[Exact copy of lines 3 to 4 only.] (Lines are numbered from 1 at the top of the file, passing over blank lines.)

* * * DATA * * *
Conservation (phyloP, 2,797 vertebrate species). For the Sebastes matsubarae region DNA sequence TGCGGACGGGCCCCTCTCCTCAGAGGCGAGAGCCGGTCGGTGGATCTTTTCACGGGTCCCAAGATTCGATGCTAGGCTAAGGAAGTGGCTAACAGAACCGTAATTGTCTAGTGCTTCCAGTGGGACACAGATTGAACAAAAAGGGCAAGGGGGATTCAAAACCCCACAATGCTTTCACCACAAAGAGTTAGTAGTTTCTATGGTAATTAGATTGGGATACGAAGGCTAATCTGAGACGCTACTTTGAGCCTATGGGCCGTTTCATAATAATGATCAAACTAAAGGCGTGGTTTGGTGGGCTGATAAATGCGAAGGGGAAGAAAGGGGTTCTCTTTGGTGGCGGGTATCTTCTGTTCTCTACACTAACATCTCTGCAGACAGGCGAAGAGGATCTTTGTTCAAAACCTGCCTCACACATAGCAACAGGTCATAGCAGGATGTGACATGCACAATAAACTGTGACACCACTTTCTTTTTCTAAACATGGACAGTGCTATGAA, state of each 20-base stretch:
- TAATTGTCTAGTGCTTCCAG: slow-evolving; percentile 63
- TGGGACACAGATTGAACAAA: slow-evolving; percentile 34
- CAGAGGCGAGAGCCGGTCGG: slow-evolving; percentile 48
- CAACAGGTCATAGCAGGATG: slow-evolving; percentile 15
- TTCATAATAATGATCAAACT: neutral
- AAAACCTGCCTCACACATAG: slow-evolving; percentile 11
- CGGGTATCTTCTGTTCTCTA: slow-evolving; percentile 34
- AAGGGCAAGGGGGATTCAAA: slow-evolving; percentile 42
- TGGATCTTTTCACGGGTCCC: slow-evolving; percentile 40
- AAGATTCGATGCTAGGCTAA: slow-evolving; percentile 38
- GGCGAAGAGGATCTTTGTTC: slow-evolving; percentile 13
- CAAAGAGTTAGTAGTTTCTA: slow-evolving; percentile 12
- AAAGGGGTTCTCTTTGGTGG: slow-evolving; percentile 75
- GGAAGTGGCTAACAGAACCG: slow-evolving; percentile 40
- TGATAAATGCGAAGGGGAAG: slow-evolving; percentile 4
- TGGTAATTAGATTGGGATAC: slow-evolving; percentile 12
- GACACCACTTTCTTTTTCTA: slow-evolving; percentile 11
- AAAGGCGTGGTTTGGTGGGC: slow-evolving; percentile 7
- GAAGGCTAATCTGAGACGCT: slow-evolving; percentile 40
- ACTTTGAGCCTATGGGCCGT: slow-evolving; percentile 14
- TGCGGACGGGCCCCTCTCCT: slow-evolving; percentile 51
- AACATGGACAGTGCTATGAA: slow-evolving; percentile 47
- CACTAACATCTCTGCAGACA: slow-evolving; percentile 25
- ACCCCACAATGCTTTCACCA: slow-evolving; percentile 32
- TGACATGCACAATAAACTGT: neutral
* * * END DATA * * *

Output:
- TGGGACACAGATTGAACAAA: slow-evolving; percentile 34
- CAGAGGCGAGAGCCGGTCGG: slow-evolving; percentile 48